After reading linked article, though, I can attest that in my mind according to Biblical principles, the woman's motive for working outside the home and earning the income was for selfish, worldly motives. It seemed they would gain a greater income from her working vs.her husband and they would save on child care expenses while being able to live a lavish lifestyle. I am sorry, but to me having weekly dinner parties and being able to go to the aquarium and out to a favorite restaurant with the girls does not sound like they were lacking for money to provide basic necessities. It seems they wanted to "have it all" while sacrificing in some other more important areas.

I hope this does not create a sour tone. I am enjoying the conversation and learning to more clearly articulate my own thoughts about marital roles. Perhaps I will be able to comment more tomorrow. I have to get to my BSF meeting tonight.

Thanks for the enlightening discussion. :)

zan said...

I believe that my husband's job with computers is just as valuable as the monk who spends his day in prayer or the student who studies, just a side note. Without men like him we wouldn't have these computers to blog on. :-D

Anyway, I talked about this with my husband the other night. He thinks if the woman is required to earn money for the man so he can fulfill his dreams than it had better be a good reason. My FIL studied full time to become a pastor when he was married. By the time he had graduated he had 5 children. He never expected his wife to earn money and he earned money on the side in his spare time. My FIL has, also, written a couple books, but he didn't write them until his 10 children were older. At 82 yrs old, all of his children are moved out and he spends most of his free time writing books. He has always wanted to write, but he had a responsiblity to his family first, His dreams came second.

I have seen some young men who are married ask their wives to support them so they can pursue their dreams of college or whatever. I have a little problem with this because it makes their job as a homemaker so much more difficult. It usually requires them to use some form of BC, to prevent children. A couple of my friends who married men like this fell into a deep depression. It sounded good when they got married, but as the years passed and their husbands denied them children (which, I think, is just as bad as a woman denying her husband s*x)they had changed their minds.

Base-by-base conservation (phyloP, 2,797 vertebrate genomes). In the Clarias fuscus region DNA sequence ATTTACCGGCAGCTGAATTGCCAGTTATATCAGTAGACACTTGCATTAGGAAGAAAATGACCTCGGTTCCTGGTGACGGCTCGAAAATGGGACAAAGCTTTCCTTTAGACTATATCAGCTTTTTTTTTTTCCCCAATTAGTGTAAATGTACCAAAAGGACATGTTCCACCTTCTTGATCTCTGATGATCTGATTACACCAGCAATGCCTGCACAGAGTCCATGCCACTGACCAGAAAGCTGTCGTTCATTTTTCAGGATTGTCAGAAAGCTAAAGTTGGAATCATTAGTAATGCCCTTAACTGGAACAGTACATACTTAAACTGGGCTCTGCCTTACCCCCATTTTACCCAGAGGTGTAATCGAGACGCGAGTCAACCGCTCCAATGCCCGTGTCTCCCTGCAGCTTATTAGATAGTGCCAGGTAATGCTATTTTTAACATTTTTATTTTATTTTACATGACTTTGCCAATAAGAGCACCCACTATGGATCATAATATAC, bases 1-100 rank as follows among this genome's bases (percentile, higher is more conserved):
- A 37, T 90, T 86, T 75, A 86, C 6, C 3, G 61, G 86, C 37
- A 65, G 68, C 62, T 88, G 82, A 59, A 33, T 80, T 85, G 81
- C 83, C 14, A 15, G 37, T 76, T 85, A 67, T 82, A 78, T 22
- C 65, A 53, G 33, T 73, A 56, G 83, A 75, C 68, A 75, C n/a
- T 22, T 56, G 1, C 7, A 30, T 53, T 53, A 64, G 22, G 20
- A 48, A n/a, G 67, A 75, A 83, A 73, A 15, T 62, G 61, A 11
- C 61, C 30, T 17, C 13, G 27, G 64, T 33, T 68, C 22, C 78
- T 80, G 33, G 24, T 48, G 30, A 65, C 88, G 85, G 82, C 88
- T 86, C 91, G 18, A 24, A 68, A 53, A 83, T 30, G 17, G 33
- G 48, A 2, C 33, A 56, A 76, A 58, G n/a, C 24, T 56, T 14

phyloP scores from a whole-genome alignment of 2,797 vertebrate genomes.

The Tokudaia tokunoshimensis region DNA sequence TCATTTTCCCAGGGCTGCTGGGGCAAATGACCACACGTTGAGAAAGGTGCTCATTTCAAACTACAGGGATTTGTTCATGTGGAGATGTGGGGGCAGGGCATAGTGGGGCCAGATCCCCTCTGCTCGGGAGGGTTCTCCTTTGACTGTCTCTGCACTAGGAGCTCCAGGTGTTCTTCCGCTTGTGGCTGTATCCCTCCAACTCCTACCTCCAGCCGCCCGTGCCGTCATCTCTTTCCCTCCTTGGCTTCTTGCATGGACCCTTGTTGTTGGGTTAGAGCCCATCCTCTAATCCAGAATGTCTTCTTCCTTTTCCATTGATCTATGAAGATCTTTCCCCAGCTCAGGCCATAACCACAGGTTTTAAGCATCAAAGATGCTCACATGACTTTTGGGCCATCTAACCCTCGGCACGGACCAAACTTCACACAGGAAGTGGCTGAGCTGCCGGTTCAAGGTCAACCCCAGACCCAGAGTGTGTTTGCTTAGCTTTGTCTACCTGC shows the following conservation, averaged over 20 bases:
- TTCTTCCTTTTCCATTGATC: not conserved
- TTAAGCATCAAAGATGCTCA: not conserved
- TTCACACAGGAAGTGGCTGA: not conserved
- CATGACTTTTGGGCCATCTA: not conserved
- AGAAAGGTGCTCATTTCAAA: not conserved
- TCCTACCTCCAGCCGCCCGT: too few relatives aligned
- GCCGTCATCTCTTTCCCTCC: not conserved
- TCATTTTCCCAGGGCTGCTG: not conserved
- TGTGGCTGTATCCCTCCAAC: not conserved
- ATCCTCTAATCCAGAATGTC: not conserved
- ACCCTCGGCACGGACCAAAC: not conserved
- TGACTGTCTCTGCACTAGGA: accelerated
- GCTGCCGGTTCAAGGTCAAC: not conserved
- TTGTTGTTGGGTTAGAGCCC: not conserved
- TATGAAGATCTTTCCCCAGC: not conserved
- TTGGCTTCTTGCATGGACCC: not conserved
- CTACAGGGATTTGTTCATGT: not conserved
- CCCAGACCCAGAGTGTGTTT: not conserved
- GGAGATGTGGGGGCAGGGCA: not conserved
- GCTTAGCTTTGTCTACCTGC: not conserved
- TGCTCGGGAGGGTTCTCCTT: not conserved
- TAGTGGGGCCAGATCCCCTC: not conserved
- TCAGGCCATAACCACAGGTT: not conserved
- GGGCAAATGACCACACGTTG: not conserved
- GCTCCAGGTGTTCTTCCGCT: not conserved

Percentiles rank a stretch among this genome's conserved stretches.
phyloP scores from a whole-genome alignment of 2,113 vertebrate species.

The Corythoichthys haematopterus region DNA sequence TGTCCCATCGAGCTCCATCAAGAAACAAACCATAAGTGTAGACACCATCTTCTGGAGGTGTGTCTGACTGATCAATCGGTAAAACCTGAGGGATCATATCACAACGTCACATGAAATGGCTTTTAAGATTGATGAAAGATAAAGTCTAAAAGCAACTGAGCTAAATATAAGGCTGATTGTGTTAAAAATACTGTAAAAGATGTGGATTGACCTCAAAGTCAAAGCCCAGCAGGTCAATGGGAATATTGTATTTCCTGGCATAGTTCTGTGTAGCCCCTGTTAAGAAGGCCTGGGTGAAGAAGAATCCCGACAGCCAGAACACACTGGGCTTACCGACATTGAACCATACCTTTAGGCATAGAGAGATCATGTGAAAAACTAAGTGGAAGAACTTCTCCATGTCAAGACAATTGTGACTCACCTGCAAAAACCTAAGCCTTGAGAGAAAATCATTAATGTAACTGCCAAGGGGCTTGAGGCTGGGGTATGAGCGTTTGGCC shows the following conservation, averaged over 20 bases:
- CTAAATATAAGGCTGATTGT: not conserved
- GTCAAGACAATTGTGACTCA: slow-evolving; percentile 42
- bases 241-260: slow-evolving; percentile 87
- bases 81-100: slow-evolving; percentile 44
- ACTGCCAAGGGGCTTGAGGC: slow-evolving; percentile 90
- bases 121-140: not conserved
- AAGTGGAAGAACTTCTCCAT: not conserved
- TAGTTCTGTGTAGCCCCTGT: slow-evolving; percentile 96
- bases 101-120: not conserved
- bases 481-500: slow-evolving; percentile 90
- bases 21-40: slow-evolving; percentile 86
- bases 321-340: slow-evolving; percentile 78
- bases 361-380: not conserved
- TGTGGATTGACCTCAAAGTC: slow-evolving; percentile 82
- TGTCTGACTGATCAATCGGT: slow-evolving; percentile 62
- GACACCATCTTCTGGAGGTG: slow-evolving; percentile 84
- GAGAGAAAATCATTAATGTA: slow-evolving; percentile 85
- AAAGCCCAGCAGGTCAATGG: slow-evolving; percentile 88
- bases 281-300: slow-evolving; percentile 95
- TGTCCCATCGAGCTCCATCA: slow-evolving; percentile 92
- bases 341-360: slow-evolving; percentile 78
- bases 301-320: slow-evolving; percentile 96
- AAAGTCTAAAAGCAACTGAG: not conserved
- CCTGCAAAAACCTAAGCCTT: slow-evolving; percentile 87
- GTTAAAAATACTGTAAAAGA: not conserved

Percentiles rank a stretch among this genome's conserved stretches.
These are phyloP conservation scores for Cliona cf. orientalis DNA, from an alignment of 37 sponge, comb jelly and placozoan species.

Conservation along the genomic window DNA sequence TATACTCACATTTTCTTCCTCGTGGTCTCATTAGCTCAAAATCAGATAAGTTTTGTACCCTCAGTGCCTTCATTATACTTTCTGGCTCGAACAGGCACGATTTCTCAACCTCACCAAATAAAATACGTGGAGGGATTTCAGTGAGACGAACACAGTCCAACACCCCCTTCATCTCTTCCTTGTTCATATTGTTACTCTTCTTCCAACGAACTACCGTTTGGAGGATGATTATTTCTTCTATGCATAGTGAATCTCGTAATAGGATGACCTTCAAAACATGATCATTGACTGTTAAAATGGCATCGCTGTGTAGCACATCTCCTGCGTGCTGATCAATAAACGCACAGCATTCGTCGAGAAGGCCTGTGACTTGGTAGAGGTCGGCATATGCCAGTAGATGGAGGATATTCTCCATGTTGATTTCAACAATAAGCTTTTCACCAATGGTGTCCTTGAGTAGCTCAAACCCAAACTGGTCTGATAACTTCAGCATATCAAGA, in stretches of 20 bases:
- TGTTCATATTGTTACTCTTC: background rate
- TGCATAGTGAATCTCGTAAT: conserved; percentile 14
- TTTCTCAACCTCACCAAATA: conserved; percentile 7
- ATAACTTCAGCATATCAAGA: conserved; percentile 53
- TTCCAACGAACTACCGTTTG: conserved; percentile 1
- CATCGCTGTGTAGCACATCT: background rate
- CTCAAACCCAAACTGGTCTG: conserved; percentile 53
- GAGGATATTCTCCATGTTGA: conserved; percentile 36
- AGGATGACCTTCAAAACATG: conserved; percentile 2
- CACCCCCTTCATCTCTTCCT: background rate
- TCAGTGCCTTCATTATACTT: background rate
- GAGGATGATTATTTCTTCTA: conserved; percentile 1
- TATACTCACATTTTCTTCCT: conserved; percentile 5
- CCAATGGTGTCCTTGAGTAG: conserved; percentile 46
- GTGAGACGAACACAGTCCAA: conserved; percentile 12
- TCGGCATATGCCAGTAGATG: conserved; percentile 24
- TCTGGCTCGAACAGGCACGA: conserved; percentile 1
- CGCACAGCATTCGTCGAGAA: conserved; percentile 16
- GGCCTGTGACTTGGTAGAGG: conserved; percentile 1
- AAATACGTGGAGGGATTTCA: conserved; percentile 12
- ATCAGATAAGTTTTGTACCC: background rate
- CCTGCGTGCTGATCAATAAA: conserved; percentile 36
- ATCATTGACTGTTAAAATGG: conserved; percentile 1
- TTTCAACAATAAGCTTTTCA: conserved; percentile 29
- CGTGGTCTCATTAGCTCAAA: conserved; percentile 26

I think men who expect their wives to financially support them so they can finish college or study really need to be sure that that is what their wife wants and that that is what is best for the family. Some girls will just say "yes" in order to please, but regret it later on. Girls going into marriage need to be VERY clear to their finaces about what they expect from their husbands in marriage. I was. I think some girls in their desperation to get married will say anything to please the guy and since men cannot read the human mind (especially women's)they enter into marriage thinking everything is just dandy when it isn't.

I was very clear with my husband when we were dating and engaged: he works and I stay home and have babies.

Those are all the thoughts I have time to write down right now.

I do agree with John that we should not be as quick to judge a wife working and husband staying home until we understand the reasons why.

Lydia H. said...

Good thoughts, Zan. I was wondering if you were still around. :) I had checked your LJ a couple of times and didn't notice any new posts so I hoped you were doing okay.

I think what you said about being clear before marriage what the woman expects and what she sees as her role is very important.